We thought we had to buy our oldest son light jacket recently, as I went through the store looking, I had the weirdest feeling. Honestly, people are so generous that I cannot recall buying them clothes, ever. Remembered someone gave us a light fleece last spring, so not clothes purchase yet.

Most of us plan or find out that our stash will continue to grow even after FIRE. The last thing I will do is decide "Each child shall cost $XX,XXX", and make some hard plan accordingly, that is a recipe for disaster.

two worse case scenerios: one of you goes back to work for a little while, or wish you had them sooner. Both of these can have a lot of different outcomes and why one could be worse depending on your situation but in general it could help to think in these terms.


meandmyfamily

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Re: When you have several miniMustachians...
« Reply #2 on: October 18, 2016, 01:00:24 PM »
I agree!!  We only have 4 kids and we home school.  I love this post!  Homeschooling is SO freeing even if we only have one income!!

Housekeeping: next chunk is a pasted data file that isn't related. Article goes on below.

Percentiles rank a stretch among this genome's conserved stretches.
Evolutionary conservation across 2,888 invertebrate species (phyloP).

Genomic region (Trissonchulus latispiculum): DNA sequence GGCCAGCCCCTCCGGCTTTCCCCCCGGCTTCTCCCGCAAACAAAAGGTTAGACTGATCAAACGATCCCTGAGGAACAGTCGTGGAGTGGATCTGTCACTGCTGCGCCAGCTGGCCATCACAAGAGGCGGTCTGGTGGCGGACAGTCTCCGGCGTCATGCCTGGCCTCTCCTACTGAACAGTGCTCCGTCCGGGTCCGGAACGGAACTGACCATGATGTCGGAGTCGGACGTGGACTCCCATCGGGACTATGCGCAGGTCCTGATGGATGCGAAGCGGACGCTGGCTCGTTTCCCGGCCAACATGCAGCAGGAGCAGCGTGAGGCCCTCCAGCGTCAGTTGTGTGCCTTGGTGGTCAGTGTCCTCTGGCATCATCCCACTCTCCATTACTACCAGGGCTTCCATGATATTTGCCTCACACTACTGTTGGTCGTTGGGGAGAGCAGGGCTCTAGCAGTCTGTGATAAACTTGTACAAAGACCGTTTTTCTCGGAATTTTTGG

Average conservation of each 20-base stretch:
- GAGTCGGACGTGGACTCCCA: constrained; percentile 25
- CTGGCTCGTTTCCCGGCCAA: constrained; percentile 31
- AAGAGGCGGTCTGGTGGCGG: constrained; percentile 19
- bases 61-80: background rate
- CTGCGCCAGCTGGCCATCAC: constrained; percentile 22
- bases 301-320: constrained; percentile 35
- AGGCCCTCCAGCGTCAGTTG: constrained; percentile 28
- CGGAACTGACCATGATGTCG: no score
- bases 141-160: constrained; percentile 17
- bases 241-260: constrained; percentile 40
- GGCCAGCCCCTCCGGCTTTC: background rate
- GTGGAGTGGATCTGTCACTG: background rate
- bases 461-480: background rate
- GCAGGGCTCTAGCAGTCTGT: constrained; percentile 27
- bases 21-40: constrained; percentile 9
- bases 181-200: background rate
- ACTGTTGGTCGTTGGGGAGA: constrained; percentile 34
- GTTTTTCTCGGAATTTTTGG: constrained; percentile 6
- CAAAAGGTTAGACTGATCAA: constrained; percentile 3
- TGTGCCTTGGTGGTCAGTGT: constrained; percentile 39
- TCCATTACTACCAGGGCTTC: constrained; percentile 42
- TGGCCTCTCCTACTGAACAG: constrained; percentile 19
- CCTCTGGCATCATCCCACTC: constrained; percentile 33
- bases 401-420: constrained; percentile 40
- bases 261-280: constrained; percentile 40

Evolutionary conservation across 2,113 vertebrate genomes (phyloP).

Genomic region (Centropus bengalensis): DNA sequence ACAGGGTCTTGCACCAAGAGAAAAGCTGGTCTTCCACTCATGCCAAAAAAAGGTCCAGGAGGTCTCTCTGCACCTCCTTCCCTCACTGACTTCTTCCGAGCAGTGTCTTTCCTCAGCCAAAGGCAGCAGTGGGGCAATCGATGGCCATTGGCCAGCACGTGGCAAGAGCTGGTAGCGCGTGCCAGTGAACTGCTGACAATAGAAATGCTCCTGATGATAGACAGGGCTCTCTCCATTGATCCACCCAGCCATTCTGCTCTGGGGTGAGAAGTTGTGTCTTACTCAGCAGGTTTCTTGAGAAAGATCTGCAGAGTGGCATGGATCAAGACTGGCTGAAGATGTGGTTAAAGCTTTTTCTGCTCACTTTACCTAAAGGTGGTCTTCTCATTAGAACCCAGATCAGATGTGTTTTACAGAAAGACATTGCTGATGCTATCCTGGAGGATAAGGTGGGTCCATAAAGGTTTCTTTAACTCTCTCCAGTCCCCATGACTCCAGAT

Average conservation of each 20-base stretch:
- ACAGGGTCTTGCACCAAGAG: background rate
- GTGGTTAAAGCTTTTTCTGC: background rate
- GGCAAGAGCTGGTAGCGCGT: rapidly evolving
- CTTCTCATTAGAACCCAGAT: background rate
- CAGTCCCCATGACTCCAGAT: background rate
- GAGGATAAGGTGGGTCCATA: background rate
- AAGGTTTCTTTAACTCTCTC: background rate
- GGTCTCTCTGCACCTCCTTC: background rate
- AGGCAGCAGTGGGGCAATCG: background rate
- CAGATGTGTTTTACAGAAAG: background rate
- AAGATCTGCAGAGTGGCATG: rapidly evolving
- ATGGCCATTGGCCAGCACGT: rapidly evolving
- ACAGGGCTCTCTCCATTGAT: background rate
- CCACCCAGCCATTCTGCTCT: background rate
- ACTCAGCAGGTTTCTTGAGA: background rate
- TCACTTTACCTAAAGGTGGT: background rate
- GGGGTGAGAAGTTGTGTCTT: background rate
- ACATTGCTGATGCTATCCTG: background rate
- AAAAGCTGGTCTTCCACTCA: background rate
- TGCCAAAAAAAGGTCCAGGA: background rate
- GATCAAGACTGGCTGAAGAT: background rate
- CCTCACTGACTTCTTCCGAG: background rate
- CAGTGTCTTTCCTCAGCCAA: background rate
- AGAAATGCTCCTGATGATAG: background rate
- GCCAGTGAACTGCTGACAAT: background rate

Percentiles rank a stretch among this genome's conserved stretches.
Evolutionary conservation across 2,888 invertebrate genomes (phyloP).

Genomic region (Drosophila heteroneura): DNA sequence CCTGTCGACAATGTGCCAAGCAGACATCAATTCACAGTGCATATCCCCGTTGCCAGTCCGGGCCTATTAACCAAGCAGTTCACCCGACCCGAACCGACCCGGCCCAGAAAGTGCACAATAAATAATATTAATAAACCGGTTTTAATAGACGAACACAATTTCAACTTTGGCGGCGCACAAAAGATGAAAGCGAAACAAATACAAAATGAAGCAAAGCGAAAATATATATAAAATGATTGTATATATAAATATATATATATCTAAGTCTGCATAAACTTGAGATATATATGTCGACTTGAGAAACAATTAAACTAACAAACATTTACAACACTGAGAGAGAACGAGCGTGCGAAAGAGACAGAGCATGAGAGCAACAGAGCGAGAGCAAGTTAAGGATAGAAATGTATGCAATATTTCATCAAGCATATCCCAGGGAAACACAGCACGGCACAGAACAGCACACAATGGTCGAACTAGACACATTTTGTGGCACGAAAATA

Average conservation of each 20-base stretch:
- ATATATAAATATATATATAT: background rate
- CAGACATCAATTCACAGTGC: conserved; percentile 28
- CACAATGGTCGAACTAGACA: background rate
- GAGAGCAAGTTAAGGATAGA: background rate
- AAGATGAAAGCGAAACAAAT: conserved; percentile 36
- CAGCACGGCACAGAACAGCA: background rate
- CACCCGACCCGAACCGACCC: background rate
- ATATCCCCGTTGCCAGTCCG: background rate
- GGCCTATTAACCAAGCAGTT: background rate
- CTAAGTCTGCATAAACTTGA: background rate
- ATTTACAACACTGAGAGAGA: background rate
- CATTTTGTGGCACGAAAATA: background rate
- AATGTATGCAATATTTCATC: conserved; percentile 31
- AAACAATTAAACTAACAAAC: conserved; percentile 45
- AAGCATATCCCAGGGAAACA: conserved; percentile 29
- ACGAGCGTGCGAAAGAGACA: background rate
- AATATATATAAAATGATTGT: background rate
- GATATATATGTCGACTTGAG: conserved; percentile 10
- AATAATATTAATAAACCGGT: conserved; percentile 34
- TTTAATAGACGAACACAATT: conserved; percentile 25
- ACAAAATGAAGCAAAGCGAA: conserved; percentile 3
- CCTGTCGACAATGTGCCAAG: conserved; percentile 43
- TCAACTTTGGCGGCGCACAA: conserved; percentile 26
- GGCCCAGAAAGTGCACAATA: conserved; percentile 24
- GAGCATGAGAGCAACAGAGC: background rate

ender

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Re: When you have several miniMustachians...
« Reply #3 on: October 18, 2016, 02:24:01 PM »
You didn't even talk about the tax credits!

;-)

mxt0133

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Re: When you have several miniMustachians...
« Reply #4 on: October 18, 2016, 02:37:21 PM »
Posting to follow and to cheer you on.  We have three, homeschool in a HCOL city, and live in a one bedroom apartment.  As you said kids only cost as much as parents are willing to spend.


meandmyfamily

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Re: When you have several miniMustachians...
« Reply #5 on: October 18, 2016, 07:25:33 PM »